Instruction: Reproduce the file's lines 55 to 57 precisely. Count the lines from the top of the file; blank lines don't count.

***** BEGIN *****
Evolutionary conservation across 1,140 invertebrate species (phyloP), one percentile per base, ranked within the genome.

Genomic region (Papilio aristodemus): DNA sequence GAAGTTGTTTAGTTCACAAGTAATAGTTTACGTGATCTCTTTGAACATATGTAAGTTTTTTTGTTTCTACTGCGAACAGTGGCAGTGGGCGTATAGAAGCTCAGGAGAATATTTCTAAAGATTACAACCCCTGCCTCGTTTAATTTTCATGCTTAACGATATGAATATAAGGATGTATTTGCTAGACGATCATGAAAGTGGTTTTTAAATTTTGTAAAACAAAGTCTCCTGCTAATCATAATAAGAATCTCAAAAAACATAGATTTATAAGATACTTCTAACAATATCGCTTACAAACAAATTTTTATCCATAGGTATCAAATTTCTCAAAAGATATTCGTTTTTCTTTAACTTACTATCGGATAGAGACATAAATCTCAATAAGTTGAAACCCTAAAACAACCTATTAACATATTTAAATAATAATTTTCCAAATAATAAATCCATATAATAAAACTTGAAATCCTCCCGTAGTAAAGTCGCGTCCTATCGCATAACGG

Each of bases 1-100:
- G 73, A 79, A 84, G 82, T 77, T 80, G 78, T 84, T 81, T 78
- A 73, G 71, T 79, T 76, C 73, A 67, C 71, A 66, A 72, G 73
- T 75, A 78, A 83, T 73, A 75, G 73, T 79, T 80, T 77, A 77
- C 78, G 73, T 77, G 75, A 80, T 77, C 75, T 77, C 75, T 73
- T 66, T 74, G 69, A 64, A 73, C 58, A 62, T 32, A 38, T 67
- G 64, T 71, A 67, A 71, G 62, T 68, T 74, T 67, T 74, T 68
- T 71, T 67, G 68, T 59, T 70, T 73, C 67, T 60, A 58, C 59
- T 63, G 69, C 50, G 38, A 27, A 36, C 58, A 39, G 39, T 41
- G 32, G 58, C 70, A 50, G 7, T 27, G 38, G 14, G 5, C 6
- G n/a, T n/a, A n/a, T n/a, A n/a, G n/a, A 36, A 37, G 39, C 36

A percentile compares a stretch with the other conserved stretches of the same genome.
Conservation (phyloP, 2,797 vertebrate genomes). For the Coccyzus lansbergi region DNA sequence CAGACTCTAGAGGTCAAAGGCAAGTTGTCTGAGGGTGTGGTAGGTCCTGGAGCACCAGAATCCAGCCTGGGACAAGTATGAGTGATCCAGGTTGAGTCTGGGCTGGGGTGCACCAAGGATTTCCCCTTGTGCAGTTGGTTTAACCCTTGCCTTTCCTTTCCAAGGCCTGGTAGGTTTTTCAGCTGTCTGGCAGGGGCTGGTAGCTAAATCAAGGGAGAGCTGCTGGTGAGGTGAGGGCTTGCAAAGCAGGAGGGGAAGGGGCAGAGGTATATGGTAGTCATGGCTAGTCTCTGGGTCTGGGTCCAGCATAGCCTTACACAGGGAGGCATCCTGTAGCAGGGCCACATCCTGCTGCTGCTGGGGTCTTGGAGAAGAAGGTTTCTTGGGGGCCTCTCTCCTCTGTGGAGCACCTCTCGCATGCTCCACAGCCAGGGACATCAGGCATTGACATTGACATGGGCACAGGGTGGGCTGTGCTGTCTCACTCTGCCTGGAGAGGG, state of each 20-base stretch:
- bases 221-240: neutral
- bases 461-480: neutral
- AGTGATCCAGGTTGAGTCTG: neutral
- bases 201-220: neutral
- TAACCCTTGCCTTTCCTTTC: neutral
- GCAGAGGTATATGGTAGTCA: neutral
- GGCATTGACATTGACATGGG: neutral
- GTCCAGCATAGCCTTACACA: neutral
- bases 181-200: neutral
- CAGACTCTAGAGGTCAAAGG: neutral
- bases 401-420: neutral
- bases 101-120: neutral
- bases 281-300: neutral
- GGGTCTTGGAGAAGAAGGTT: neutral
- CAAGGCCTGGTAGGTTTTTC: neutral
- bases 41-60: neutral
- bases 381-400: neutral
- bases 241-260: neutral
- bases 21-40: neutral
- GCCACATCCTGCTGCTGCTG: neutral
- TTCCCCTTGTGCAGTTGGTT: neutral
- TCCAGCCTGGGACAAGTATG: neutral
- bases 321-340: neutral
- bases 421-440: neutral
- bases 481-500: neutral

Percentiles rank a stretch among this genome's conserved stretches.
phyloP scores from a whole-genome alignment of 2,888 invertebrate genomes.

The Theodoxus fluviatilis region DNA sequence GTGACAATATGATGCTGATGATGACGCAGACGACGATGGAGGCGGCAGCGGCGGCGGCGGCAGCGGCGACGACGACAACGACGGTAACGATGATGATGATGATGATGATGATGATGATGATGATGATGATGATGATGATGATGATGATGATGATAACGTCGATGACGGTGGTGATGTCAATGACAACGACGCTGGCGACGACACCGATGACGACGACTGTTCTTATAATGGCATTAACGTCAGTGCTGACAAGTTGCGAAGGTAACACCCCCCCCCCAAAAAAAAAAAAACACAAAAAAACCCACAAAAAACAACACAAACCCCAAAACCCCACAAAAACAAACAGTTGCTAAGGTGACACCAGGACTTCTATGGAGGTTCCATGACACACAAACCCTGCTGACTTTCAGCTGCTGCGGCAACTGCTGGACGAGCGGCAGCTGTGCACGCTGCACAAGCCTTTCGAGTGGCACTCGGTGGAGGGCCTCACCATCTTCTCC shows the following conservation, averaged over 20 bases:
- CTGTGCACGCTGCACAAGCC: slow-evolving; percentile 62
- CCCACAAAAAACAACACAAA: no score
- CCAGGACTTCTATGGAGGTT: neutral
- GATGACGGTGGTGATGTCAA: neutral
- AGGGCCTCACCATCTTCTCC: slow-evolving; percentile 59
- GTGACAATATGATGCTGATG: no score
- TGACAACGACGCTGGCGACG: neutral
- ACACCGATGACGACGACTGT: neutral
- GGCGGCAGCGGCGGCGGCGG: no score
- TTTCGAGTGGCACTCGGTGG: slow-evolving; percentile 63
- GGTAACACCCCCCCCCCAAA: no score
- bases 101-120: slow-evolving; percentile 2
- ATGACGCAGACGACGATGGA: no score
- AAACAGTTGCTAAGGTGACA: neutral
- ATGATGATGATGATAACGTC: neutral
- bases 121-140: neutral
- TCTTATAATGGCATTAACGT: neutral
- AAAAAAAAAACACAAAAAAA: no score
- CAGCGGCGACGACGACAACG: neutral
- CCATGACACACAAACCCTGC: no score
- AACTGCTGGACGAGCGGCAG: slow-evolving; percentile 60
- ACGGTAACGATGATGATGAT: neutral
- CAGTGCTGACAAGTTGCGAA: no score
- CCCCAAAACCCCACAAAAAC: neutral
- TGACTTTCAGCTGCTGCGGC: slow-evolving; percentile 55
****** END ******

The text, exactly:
- bases 101-120: slow-evolving; percentile 2
- ATGACGCAGACGACGATGGA: no score
- AAACAGTTGCTAAGGTGACA: neutral